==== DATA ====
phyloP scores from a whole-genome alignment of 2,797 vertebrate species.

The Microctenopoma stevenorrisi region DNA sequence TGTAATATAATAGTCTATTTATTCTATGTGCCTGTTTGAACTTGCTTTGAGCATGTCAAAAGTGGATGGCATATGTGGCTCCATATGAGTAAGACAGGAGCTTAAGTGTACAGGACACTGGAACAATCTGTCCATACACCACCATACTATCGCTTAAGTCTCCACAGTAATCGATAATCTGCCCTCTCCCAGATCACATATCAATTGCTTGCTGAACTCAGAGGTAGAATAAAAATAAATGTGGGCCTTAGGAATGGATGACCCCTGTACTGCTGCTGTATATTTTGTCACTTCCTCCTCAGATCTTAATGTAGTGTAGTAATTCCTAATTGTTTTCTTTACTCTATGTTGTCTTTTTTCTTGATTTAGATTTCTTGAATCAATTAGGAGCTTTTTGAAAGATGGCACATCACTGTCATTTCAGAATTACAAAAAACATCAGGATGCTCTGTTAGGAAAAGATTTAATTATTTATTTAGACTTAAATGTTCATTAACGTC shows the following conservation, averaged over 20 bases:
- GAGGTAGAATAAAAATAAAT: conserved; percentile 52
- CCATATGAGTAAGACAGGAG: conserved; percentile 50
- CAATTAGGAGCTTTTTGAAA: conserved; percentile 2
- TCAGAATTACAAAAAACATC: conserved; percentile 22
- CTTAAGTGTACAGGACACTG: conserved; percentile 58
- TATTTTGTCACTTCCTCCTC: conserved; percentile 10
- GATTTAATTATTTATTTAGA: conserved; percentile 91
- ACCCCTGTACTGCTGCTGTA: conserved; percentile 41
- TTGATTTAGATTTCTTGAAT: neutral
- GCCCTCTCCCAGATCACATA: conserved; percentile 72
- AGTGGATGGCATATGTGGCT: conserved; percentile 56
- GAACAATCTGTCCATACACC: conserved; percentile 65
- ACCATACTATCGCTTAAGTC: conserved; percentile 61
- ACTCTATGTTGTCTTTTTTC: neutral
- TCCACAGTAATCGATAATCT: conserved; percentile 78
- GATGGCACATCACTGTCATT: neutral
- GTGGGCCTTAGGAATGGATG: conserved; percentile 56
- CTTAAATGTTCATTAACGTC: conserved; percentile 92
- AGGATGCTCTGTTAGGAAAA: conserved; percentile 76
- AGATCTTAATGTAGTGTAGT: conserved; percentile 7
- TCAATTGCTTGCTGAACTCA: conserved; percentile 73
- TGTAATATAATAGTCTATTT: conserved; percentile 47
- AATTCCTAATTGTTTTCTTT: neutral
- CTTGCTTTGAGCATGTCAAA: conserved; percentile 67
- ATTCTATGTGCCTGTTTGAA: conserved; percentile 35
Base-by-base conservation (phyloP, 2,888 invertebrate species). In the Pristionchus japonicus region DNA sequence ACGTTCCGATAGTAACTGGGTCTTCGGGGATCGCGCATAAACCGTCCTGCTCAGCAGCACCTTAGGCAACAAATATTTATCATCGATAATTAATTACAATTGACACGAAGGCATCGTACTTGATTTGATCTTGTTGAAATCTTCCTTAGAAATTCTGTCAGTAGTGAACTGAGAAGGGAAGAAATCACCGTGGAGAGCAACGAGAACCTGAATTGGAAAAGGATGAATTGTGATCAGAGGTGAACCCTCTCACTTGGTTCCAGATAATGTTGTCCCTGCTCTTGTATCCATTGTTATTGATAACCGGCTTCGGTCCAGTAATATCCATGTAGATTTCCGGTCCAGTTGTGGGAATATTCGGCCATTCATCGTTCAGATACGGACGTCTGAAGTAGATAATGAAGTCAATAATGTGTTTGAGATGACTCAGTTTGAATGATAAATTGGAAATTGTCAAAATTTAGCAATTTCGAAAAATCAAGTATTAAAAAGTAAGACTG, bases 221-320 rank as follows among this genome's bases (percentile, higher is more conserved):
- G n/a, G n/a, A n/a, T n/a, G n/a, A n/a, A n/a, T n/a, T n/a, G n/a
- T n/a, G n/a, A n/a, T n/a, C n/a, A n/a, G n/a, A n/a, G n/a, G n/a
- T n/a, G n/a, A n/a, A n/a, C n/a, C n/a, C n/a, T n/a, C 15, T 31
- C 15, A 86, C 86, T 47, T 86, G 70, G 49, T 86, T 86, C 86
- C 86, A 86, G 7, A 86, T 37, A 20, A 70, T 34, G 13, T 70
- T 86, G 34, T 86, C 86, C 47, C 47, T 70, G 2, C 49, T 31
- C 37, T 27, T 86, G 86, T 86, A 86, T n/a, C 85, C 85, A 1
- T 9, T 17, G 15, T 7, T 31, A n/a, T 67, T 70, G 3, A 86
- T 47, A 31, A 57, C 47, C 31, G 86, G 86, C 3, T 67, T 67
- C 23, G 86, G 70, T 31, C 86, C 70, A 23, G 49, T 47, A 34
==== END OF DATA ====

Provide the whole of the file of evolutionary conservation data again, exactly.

phyloP scores from a whole-genome alignment of 2,797 vertebrate species.

The Microctenopoma stevenorrisi region DNA sequence TGTAATATAATAGTCTATTTATTCTATGTGCCTGTTTGAACTTGCTTTGAGCATGTCAAAAGTGGATGGCATATGTGGCTCCATATGAGTAAGACAGGAGCTTAAGTGTACAGGACACTGGAACAATCTGTCCATACACCACCATACTATCGCTTAAGTCTCCACAGTAATCGATAATCTGCCCTCTCCCAGATCACATATCAATTGCTTGCTGAACTCAGAGGTAGAATAAAAATAAATGTGGGCCTTAGGAATGGATGACCCCTGTACTGCTGCTGTATATTTTGTCACTTCCTCCTCAGATCTTAATGTAGTGTAGTAATTCCTAATTGTTTTCTTTACTCTATGTTGTCTTTTTTCTTGATTTAGATTTCTTGAATCAATTAGGAGCTTTTTGAAAGATGGCACATCACTGTCATTTCAGAATTACAAAAAACATCAGGATGCTCTGTTAGGAAAAGATTTAATTATTTATTTAGACTTAAATGTTCATTAACGTC shows the following conservation, averaged over 20 bases:
- GAGGTAGAATAAAAATAAAT: conserved; percentile 52
- CCATATGAGTAAGACAGGAG: conserved; percentile 50
- CAATTAGGAGCTTTTTGAAA: conserved; percentile 2
- TCAGAATTACAAAAAACATC: conserved; percentile 22
- CTTAAGTGTACAGGACACTG: conserved; percentile 58
- TATTTTGTCACTTCCTCCTC: conserved; percentile 10
- GATTTAATTATTTATTTAGA: conserved; percentile 91
- ACCCCTGTACTGCTGCTGTA: conserved; percentile 41
- TTGATTTAGATTTCTTGAAT: neutral
- GCCCTCTCCCAGATCACATA: conserved; percentile 72
- AGTGGATGGCATATGTGGCT: conserved; percentile 56
- GAACAATCTGTCCATACACC: conserved; percentile 65
- ACCATACTATCGCTTAAGTC: conserved; percentile 61
- ACTCTATGTTGTCTTTTTTC: neutral
- TCCACAGTAATCGATAATCT: conserved; percentile 78
- GATGGCACATCACTGTCATT: neutral
- GTGGGCCTTAGGAATGGATG: conserved; percentile 56
- CTTAAATGTTCATTAACGTC: conserved; percentile 92
- AGGATGCTCTGTTAGGAAAA: conserved; percentile 76
- AGATCTTAATGTAGTGTAGT: conserved; percentile 7
- TCAATTGCTTGCTGAACTCA: conserved; percentile 73
- TGTAATATAATAGTCTATTT: conserved; percentile 47
- AATTCCTAATTGTTTTCTTT: neutral
- CTTGCTTTGAGCATGTCAAA: conserved; percentile 67
- ATTCTATGTGCCTGTTTGAA: conserved; percentile 35
Base-by-base conservation (phyloP, 2,888 invertebrate species). In the Pristionchus japonicus region DNA sequence ACGTTCCGATAGTAACTGGGTCTTCGGGGATCGCGCATAAACCGTCCTGCTCAGCAGCACCTTAGGCAACAAATATTTATCATCGATAATTAATTACAATTGACACGAAGGCATCGTACTTGATTTGATCTTGTTGAAATCTTCCTTAGAAATTCTGTCAGTAGTGAACTGAGAAGGGAAGAAATCACCGTGGAGAGCAACGAGAACCTGAATTGGAAAAGGATGAATTGTGATCAGAGGTGAACCCTCTCACTTGGTTCCAGATAATGTTGTCCCTGCTCTTGTATCCATTGTTATTGATAACCGGCTTCGGTCCAGTAATATCCATGTAGATTTCCGGTCCAGTTGTGGGAATATTCGGCCATTCATCGTTCAGATACGGACGTCTGAAGTAGATAATGAAGTCAATAATGTGTTTGAGATGACTCAGTTTGAATGATAAATTGGAAATTGTCAAAATTTAGCAATTTCGAAAAATCAAGTATTAAAAAGTAAGACTG, bases 221-320 rank as follows among this genome's bases (percentile, higher is more conserved):
- G n/a, G n/a, A n/a, T n/a, G n/a, A n/a, A n/a, T n/a, T n/a, G n/a
- T n/a, G n/a, A n/a, T n/a, C n/a, A n/a, G n/a, A n/a, G n/a, G n/a
- T n/a, G n/a, A n/a, A n/a, C n/a, C n/a, C n/a, T n/a, C 15, T 31
- C 15, A 86, C 86, T 47, T 86, G 70, G 49, T 86, T 86, C 86
- C 86, A 86, G 7, A 86, T 37, A 20, A 70, T 34, G 13, T 70
- T 86, G 34, T 86, C 86, C 47, C 47, T 70, G 2, C 49, T 31
- C 37, T 27, T 86, G 86, T 86, A 86, T n/a, C 85, C 85, A 1
- T 9, T 17, G 15, T 7, T 31, A n/a, T 67, T 70, G 3, A 86
- T 47, A 31, A 57, C 47, C 31, G 86, G 86, C 3, T 67, T 67
- C 23, G 86, G 70, T 31, C 86, C 70, A 23, G 49, T 47, A 34